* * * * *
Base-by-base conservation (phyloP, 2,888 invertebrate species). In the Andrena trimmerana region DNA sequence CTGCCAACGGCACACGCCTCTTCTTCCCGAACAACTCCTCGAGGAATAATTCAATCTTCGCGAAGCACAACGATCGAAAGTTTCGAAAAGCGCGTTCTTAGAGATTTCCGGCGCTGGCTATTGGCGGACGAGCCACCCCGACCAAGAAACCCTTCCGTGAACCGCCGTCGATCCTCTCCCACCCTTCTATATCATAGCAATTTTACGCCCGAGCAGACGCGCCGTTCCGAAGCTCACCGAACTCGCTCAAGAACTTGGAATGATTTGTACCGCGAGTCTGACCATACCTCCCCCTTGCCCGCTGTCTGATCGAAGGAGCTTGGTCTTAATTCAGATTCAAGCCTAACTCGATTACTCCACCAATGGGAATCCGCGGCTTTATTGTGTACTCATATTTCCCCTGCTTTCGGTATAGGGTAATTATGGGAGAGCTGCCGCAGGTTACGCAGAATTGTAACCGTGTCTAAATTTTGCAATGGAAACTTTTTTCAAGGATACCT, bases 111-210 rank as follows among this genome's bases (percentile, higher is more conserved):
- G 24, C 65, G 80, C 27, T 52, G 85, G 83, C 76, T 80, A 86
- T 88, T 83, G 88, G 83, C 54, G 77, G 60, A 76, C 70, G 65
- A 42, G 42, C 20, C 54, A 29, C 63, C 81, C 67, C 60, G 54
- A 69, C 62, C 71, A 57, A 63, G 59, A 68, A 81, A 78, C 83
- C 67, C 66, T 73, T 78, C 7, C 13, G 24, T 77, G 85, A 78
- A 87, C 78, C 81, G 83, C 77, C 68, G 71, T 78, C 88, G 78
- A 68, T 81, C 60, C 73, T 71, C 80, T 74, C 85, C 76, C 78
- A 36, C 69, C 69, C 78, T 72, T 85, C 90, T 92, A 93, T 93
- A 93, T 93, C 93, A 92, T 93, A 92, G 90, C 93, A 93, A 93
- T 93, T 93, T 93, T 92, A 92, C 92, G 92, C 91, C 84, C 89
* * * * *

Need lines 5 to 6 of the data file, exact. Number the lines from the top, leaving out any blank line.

- A 69, C 62, C 71, A 57, A 63, G 59, A 68, A 81, A 78, C 83
- C 67, C 66, T 73, T 78, C 7, C 13, G 24, T 77, G 85, A 78